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Remembering Richard Connelly, Former Houston Press Staff Writer and Columnist

Rich Connelly on the right, with his friend Bob Delevante in Austin in 1991.
Rich Connelly on the right, with his friend Bob Delevante in Austin in 1991.
Photo by Mike Delavante

Richard "Rich" Connelly, a longtime former staff writer and columnist for the Houston Press, died Tuesday at his Houston home after a several years long battle with cancer, his wife Bobette Riner by his side.

A graduate of the University of Houston, he had a long, successful journalism career starting with the Dallas Morning News and Texas Lawyer before coming to the Press. On the side he wrote a sports column for the (now defunct) Public News as Red Connelly.

As a writer for the Press, he often employed a special brand of irreverent dry humor that pointed out the absurdities and occasional idiocies of public and private individuals. He generally made his points in a light-hearted manner both in his Hair Balls column and in the magazine length features he wrote. Readers got his points not because he hit them with sledgehammer sermons, but because he made them laugh and think.

His all time classic in terms of long form features was probably the time he wrote about the rising waters of Tropical Storm Allison in "Wading for Godot" as his wife, his then- 9-year-old son Patrick and he were trapped for hours inside their home near White Oak Bayou. He was, if nothing else, a unique scene setter.

I was standing in the middle of my living room, taking a leak. While normally pissing in the living room would be considered a social faux pas among the Smart Set — unless your name is Jackson Pollock — Miss Manners might have given me a pass this time, seeing as how I was thigh-high in fetid, brackish water that had spread throughout the house. Wading back to stand over a commode that was itself under water seemed somewhat pointless at the time.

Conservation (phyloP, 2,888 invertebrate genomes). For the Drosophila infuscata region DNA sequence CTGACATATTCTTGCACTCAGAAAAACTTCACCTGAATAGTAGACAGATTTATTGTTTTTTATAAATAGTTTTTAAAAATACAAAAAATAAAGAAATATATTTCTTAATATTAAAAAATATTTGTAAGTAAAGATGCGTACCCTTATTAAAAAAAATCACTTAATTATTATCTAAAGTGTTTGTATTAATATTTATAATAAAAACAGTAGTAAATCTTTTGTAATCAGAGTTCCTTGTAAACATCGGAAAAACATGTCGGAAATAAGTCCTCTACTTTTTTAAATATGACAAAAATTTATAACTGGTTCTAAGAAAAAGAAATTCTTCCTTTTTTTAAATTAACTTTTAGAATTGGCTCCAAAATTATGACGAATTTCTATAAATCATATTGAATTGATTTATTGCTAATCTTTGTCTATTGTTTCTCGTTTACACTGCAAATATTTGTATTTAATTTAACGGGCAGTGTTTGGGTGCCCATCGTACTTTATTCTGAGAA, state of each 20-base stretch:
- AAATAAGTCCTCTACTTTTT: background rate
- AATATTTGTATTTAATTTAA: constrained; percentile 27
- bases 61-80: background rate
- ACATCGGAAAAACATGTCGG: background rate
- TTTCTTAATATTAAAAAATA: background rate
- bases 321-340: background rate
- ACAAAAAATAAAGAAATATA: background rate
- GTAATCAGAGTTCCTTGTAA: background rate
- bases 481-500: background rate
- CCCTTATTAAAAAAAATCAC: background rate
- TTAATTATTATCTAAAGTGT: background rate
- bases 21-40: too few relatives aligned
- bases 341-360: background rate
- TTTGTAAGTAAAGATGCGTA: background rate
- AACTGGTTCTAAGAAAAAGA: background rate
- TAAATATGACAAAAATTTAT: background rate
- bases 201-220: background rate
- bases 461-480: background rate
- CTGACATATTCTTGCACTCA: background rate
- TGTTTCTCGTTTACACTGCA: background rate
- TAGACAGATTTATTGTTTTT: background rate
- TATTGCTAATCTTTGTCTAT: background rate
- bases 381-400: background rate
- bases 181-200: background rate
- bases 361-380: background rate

I'm standing there whizzing, surrounded by large pieces of heavy furniture floating leisurely about as if on a pleasure cruise. Outside, my wife's car — the one that just got $300 in repairs — sits totally submerged, its burglar alarm gargling pitifully underneath the waves.


The Rev. G. Todd Williams first met Rich after being the subject of some news stories Rich wrote. In 2005, Williams had organized a "Stink-In" at the Montrose Public Library to protest a new city ordinance of the time that said library patrons (read homeless people) could be booted if they had "offensive bodily hygiene."

Rich called the group "fragrant revolutionaries" and suggested that the Storytime Book on the day of the protest should be the children's classic: The Stinky Cheese Man.

As it turns out, Williams now is a chaplain with Houston Hospice, the organization that Rich and Bobbette brought in for help the last three weeks of his life. "I'm sad today," Williams said. "I'm really sad about his passing. We lost a good man. I'm so glad our lives crossed.

"I appreciated his authenticity and his willingness to listen. I never felt like he was just doing a story. Just being kind," Williams said. "I always found his reporting to be fair."